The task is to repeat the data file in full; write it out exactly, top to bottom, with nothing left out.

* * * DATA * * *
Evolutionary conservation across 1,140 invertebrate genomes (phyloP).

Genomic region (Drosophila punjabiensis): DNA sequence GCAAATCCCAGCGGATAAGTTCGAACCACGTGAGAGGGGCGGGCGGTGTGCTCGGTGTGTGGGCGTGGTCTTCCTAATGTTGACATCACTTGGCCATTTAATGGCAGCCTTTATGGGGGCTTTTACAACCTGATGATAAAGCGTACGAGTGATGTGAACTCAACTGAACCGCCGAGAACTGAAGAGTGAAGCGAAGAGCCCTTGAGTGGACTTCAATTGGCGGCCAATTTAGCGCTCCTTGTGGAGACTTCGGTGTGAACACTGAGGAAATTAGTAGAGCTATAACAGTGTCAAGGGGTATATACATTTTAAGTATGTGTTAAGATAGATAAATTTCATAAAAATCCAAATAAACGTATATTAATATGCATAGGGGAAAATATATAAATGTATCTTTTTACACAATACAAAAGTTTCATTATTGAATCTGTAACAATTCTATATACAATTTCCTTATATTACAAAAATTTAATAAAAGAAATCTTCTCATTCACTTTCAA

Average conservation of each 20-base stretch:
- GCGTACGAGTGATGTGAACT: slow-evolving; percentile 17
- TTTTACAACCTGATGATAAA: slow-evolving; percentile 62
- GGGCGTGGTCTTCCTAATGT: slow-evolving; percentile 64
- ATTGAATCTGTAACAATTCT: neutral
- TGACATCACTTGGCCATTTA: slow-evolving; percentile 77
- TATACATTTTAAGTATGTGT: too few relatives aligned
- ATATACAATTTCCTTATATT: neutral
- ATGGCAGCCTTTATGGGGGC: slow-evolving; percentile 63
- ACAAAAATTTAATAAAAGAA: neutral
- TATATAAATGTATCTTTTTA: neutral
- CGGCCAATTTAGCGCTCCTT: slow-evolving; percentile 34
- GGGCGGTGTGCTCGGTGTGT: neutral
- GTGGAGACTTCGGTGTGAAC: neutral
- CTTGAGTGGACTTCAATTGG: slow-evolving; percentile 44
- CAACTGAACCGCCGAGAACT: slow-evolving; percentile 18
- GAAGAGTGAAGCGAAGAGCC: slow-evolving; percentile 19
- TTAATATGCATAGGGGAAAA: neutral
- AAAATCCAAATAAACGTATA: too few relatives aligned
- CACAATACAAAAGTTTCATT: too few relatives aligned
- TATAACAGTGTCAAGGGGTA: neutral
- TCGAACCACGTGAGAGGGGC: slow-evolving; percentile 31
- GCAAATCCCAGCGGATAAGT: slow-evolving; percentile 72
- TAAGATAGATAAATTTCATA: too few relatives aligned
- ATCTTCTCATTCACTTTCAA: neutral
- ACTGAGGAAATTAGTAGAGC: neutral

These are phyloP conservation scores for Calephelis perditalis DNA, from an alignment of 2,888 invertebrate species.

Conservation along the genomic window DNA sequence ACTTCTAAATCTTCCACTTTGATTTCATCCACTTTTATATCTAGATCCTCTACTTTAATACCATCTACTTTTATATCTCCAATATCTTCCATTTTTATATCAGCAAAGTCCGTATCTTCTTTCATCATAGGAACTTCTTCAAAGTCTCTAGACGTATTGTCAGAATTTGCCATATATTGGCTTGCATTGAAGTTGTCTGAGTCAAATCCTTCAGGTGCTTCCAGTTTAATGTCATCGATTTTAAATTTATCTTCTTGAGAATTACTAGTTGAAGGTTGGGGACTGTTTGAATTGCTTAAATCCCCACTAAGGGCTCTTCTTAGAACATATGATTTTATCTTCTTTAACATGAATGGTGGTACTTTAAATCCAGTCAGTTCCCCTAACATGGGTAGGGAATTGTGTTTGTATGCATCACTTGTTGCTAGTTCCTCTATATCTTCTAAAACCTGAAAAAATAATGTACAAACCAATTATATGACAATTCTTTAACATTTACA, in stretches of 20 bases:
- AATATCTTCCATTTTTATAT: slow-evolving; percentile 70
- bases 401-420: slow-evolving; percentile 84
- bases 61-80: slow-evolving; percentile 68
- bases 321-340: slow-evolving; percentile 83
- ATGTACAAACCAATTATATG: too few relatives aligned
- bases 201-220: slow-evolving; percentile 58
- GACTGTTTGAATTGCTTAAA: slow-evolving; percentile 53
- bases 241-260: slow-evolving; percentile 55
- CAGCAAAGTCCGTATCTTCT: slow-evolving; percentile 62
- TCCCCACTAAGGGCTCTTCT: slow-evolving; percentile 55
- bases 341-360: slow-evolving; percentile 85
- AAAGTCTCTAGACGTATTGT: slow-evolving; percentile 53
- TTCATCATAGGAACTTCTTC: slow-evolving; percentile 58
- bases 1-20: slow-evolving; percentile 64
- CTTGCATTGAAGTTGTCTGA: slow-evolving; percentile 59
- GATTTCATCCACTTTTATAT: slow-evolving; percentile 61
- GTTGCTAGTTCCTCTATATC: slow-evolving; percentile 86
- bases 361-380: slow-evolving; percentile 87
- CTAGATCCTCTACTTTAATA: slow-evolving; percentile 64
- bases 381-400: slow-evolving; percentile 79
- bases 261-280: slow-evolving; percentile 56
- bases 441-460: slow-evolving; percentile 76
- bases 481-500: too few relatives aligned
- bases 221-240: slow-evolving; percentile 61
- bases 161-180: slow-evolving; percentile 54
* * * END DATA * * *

Evolutionary conservation across 1,140 invertebrate genomes (phyloP).

Genomic region (Drosophila punjabiensis): DNA sequence GCAAATCCCAGCGGATAAGTTCGAACCACGTGAGAGGGGCGGGCGGTGTGCTCGGTGTGTGGGCGTGGTCTTCCTAATGTTGACATCACTTGGCCATTTAATGGCAGCCTTTATGGGGGCTTTTACAACCTGATGATAAAGCGTACGAGTGATGTGAACTCAACTGAACCGCCGAGAACTGAAGAGTGAAGCGAAGAGCCCTTGAGTGGACTTCAATTGGCGGCCAATTTAGCGCTCCTTGTGGAGACTTCGGTGTGAACACTGAGGAAATTAGTAGAGCTATAACAGTGTCAAGGGGTATATACATTTTAAGTATGTGTTAAGATAGATAAATTTCATAAAAATCCAAATAAACGTATATTAATATGCATAGGGGAAAATATATAAATGTATCTTTTTACACAATACAAAAGTTTCATTATTGAATCTGTAACAATTCTATATACAATTTCCTTATATTACAAAAATTTAATAAAAGAAATCTTCTCATTCACTTTCAA

Average conservation of each 20-base stretch:
- GCGTACGAGTGATGTGAACT: slow-evolving; percentile 17
- TTTTACAACCTGATGATAAA: slow-evolving; percentile 62
- GGGCGTGGTCTTCCTAATGT: slow-evolving; percentile 64
- ATTGAATCTGTAACAATTCT: neutral
- TGACATCACTTGGCCATTTA: slow-evolving; percentile 77
- TATACATTTTAAGTATGTGT: too few relatives aligned
- ATATACAATTTCCTTATATT: neutral
- ATGGCAGCCTTTATGGGGGC: slow-evolving; percentile 63
- ACAAAAATTTAATAAAAGAA: neutral
- TATATAAATGTATCTTTTTA: neutral
- CGGCCAATTTAGCGCTCCTT: slow-evolving; percentile 34
- GGGCGGTGTGCTCGGTGTGT: neutral
- GTGGAGACTTCGGTGTGAAC: neutral
- CTTGAGTGGACTTCAATTGG: slow-evolving; percentile 44
- CAACTGAACCGCCGAGAACT: slow-evolving; percentile 18
- GAAGAGTGAAGCGAAGAGCC: slow-evolving; percentile 19
- TTAATATGCATAGGGGAAAA: neutral
- AAAATCCAAATAAACGTATA: too few relatives aligned
- CACAATACAAAAGTTTCATT: too few relatives aligned
- TATAACAGTGTCAAGGGGTA: neutral
- TCGAACCACGTGAGAGGGGC: slow-evolving; percentile 31
- GCAAATCCCAGCGGATAAGT: slow-evolving; percentile 72
- TAAGATAGATAAATTTCATA: too few relatives aligned
- ATCTTCTCATTCACTTTCAA: neutral
- ACTGAGGAAATTAGTAGAGC: neutral

These are phyloP conservation scores for Calephelis perditalis DNA, from an alignment of 2,888 invertebrate species.

Conservation along the genomic window DNA sequence ACTTCTAAATCTTCCACTTTGATTTCATCCACTTTTATATCTAGATCCTCTACTTTAATACCATCTACTTTTATATCTCCAATATCTTCCATTTTTATATCAGCAAAGTCCGTATCTTCTTTCATCATAGGAACTTCTTCAAAGTCTCTAGACGTATTGTCAGAATTTGCCATATATTGGCTTGCATTGAAGTTGTCTGAGTCAAATCCTTCAGGTGCTTCCAGTTTAATGTCATCGATTTTAAATTTATCTTCTTGAGAATTACTAGTTGAAGGTTGGGGACTGTTTGAATTGCTTAAATCCCCACTAAGGGCTCTTCTTAGAACATATGATTTTATCTTCTTTAACATGAATGGTGGTACTTTAAATCCAGTCAGTTCCCCTAACATGGGTAGGGAATTGTGTTTGTATGCATCACTTGTTGCTAGTTCCTCTATATCTTCTAAAACCTGAAAAAATAATGTACAAACCAATTATATGACAATTCTTTAACATTTACA, in stretches of 20 bases:
- AATATCTTCCATTTTTATAT: slow-evolving; percentile 70
- bases 401-420: slow-evolving; percentile 84
- bases 61-80: slow-evolving; percentile 68
- bases 321-340: slow-evolving; percentile 83
- ATGTACAAACCAATTATATG: too few relatives aligned
- bases 201-220: slow-evolving; percentile 58
- GACTGTTTGAATTGCTTAAA: slow-evolving; percentile 53
- bases 241-260: slow-evolving; percentile 55
- CAGCAAAGTCCGTATCTTCT: slow-evolving; percentile 62
- TCCCCACTAAGGGCTCTTCT: slow-evolving; percentile 55
- bases 341-360: slow-evolving; percentile 85
- AAAGTCTCTAGACGTATTGT: slow-evolving; percentile 53
- TTCATCATAGGAACTTCTTC: slow-evolving; percentile 58
- bases 1-20: slow-evolving; percentile 64
- CTTGCATTGAAGTTGTCTGA: slow-evolving; percentile 59
- GATTTCATCCACTTTTATAT: slow-evolving; percentile 61
- GTTGCTAGTTCCTCTATATC: slow-evolving; percentile 86
- bases 361-380: slow-evolving; percentile 87
- CTAGATCCTCTACTTTAATA: slow-evolving; percentile 64
- bases 381-400: slow-evolving; percentile 79
- bases 261-280: slow-evolving; percentile 56
- bases 441-460: slow-evolving; percentile 76
- bases 481-500: too few relatives aligned
- bases 221-240: slow-evolving; percentile 61
- bases 161-180: slow-evolving; percentile 54